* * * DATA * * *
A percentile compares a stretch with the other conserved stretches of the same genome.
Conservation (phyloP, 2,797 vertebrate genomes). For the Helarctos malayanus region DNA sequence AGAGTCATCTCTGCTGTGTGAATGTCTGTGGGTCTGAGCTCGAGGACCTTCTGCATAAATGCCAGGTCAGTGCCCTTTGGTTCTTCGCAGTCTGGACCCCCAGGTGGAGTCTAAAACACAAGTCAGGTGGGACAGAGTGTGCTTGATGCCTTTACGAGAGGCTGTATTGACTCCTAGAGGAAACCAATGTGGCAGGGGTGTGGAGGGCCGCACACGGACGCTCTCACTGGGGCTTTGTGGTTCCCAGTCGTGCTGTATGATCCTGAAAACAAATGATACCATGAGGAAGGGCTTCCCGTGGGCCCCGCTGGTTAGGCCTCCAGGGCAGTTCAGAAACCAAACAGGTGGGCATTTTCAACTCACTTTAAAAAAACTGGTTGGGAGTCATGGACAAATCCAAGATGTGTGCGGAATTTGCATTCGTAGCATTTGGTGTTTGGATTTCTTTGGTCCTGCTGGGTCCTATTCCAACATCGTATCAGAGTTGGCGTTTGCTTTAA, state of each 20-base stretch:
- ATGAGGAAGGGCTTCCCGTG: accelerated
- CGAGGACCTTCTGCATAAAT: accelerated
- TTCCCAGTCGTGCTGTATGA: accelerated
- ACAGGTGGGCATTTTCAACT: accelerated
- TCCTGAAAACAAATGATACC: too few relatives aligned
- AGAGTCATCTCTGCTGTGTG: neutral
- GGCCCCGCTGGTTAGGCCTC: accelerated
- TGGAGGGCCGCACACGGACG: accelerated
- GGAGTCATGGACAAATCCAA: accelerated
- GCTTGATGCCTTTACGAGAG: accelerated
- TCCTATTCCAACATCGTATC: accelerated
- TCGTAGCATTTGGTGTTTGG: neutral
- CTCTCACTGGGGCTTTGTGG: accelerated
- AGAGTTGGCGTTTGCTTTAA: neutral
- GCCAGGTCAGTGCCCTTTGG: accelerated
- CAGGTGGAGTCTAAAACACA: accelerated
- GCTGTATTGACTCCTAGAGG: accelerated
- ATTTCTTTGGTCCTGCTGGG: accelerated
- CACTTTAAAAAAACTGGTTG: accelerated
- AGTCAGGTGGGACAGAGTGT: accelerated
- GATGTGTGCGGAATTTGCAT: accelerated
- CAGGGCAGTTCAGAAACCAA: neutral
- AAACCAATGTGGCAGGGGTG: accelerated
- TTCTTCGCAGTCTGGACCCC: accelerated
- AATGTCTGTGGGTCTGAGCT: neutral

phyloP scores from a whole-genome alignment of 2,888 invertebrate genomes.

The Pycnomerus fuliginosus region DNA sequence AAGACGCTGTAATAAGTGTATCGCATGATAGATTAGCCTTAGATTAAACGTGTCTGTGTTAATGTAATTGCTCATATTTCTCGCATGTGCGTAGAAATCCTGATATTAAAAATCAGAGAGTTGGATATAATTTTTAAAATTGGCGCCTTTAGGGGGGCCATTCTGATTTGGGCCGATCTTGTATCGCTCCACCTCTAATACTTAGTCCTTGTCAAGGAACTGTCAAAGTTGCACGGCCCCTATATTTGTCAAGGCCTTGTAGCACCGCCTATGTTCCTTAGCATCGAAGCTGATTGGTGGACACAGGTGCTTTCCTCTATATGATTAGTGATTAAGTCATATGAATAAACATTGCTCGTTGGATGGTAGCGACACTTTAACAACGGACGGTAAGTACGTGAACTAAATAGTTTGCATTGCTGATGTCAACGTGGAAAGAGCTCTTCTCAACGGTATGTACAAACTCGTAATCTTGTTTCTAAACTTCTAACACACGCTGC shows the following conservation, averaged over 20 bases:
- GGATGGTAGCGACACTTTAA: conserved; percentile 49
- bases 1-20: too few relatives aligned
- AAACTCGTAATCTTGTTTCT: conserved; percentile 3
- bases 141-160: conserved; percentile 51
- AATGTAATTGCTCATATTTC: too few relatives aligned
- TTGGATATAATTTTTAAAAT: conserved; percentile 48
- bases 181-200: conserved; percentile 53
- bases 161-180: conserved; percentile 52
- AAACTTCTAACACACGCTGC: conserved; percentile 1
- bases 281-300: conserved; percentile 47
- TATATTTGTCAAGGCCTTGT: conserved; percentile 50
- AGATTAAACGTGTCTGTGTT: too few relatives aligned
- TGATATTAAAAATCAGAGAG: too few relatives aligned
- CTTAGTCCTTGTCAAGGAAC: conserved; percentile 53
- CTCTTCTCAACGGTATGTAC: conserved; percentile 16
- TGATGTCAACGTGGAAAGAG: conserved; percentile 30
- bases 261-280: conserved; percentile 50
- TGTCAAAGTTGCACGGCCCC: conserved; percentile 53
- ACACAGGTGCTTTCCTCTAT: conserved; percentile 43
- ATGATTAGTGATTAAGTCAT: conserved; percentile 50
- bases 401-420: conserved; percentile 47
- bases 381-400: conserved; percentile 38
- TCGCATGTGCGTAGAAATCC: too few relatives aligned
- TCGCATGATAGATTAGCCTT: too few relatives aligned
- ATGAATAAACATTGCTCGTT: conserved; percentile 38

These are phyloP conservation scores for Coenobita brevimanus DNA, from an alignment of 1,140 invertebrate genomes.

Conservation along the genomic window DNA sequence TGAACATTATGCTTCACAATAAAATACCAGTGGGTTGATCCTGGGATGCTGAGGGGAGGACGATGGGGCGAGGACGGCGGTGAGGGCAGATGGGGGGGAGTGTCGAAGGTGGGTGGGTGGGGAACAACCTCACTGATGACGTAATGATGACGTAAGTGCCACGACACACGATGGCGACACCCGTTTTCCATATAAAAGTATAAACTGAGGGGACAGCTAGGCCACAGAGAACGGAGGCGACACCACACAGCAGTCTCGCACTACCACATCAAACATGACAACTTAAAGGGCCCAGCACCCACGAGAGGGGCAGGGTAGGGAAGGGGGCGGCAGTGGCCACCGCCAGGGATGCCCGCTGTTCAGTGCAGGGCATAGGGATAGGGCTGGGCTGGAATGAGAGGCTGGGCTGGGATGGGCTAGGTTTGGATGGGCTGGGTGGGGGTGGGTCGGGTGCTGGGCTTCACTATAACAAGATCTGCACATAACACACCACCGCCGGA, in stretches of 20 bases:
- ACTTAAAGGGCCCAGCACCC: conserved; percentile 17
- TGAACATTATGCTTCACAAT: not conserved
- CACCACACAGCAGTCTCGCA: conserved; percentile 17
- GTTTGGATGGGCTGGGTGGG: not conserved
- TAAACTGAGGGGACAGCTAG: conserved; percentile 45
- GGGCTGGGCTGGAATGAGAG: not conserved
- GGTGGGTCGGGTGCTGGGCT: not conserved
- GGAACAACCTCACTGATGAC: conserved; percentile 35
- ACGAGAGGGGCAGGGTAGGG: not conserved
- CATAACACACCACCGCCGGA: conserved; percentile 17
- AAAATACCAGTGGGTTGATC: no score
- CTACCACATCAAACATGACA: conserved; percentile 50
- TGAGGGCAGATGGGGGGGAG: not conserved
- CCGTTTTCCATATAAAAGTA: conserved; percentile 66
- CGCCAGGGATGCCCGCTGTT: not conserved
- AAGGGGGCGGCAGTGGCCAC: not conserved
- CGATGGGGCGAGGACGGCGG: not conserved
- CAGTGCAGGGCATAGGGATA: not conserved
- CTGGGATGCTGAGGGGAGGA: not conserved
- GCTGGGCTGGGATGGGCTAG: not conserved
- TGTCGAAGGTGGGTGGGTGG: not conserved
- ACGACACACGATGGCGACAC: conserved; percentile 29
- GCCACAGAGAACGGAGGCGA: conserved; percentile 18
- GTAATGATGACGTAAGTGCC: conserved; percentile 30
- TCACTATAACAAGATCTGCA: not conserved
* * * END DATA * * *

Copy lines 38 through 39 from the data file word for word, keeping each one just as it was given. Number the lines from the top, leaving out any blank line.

- AAACTTCTAACACACGCTGC: conserved; percentile 1
- bases 281-300: conserved; percentile 47